PUBLIC LANDS

Occupied refuge a 'jewel out in the high desert'

BURNS, Ore. -- Don't be fooled by the name of the Malheur National Wildlife Refuge, the site where armed militants have commandeered federal buildings in hopes of freeing imprisoned ranchers and seizing federal lands.

Malheur -- French for "misfortune" -- does not disappoint the eyes.

It's true that a tiny parcel of this 188,000-acre refuge is an active crime scene, crawling with camo-clad men, big weapons and gaggles of reporters.

But the rest is a stark, desert landscape pockmarked by marshes, lakes, alkali flats and rolling sagebrush hills. It hosts more than 320 bird species, including greater sandhill cranes, which are due to arrive here next month from California's Central Valley to build nests of cattails and tules.

Watered by snowmelt from the glacial-carved Steens Mountain, the refuge acts like a "porchlight" that attracts migratory birds, said Ron Cole, a 30-year veteran of the Fish and Wildlife Service who recently retired as manager of Oregon's Klamath Basin National Wildlife Refuge Complex.

"It sits like this jewel out in the high desert," he said.

Scores of cows munched on grass yesterday in a frosty landscape obscured by morning fog.

At 4,100 feet, the refuge is prone to quick changes in weather, from lightning storms to intense heat and cold.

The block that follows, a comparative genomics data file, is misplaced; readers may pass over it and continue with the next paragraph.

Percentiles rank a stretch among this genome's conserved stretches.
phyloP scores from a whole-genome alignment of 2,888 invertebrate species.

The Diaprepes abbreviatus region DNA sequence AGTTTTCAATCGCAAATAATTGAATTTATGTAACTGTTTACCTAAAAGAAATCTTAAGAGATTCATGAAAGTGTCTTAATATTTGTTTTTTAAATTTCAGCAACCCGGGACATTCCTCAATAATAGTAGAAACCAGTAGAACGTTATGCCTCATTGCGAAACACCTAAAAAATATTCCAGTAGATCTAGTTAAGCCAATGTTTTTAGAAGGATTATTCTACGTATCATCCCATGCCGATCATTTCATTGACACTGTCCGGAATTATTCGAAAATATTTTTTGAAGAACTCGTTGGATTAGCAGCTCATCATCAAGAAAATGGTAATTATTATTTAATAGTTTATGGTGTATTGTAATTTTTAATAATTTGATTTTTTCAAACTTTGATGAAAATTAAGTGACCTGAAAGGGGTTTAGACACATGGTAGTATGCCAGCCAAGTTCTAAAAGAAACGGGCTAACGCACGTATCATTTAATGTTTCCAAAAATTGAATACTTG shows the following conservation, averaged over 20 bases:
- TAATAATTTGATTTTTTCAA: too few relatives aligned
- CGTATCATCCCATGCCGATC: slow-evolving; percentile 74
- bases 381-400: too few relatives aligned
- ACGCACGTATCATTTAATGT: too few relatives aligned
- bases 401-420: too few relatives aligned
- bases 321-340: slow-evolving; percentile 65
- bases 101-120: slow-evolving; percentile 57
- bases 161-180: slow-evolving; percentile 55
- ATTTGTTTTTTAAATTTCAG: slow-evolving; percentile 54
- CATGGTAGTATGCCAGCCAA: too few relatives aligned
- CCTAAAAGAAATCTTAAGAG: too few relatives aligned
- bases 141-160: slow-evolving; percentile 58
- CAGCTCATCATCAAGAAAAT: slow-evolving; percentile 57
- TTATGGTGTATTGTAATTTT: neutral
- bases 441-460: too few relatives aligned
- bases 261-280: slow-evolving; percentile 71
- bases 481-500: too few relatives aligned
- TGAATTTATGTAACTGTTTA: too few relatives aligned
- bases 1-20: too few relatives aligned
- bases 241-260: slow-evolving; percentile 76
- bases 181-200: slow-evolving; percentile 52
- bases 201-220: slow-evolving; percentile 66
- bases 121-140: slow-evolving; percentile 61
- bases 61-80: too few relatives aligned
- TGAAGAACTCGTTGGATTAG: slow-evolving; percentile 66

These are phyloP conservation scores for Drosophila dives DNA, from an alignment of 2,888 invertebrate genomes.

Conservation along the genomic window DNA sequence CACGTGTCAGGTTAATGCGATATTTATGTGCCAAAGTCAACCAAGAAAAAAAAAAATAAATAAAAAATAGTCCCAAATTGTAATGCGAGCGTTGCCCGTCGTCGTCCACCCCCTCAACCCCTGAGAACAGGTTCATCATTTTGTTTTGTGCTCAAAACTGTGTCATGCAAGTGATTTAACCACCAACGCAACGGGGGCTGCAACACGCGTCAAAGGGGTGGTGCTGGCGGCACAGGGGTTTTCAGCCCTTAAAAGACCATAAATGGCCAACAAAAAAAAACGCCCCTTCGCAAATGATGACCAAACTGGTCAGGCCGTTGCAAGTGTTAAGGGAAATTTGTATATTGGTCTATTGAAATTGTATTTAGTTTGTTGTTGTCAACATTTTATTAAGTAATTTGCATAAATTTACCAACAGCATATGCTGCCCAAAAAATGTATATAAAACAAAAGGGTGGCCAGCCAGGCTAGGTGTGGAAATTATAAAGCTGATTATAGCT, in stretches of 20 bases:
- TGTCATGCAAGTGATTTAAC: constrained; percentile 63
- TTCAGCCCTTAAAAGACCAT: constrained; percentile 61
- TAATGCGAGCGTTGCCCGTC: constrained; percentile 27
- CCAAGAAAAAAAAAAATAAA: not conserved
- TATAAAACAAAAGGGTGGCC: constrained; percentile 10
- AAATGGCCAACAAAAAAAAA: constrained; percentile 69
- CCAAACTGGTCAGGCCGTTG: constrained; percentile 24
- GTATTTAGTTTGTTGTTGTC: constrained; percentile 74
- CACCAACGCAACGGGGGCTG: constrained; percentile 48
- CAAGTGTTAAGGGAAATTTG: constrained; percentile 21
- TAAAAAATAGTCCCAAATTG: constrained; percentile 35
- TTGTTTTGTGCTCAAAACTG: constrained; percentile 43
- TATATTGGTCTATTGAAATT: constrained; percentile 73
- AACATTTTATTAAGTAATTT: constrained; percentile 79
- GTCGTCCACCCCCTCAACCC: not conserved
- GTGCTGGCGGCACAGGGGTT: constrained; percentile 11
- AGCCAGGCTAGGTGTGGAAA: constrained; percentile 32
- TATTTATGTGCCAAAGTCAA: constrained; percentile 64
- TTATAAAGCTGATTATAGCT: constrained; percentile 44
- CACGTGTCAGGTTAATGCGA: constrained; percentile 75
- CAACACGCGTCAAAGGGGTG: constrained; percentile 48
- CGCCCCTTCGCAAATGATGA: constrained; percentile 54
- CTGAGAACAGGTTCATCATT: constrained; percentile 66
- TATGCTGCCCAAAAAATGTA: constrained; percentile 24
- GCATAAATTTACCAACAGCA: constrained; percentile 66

President Theodore Roosevelt in 1908 made this the 19th of his 51 national wildlife refuges, designating the unclaimed federal lands around Malheur, Mud and Harney lakes "as a preserve and breeding ground for native birds."

At the time, egrets were being decimated by plume hunters. The elaborate breeding plumes -- harvested when birds are trying to raise young -- were a hot commodity for hat makers and at one point were worth more than their weight in gold, the Fish and Wildlife Service said. William Finley, Oregon's first state game commissioner and second president of the Oregon Audubon Society, shot photos of breeding colonies with shattered eggs and bird carcasses, which prompted Roosevelt to act.

The refuge's name comes from French-Canadian fur trapper Peter Skene Ogden. Ogden in the 1820s was looking for fur-bearing animals for the Hudson Bay Co. but was sorely disappointed with the results and named the place "Malheur."

Malheur Lake, what the militants see from the steps of the refuge residence hall, is not actually a lake, but rather an inland marsh, one of the nation's largest.

The refuge is "disproportionately important as a stop along the Pacific Flyway, and as a resting, breeding and nesting area for hundreds of thousands of migratory birds and other wildlife," according to its recently finalized comprehensive conservation plan (CCP).

The refuge has some connection to Dwight and Steven Hammond, the ranchers sentenced by a federal judge to five years in prison for setting fire to Bureau of Land Management property near here. The sentence triggered outrage in Harney County and was the main impetus for this week's occupation.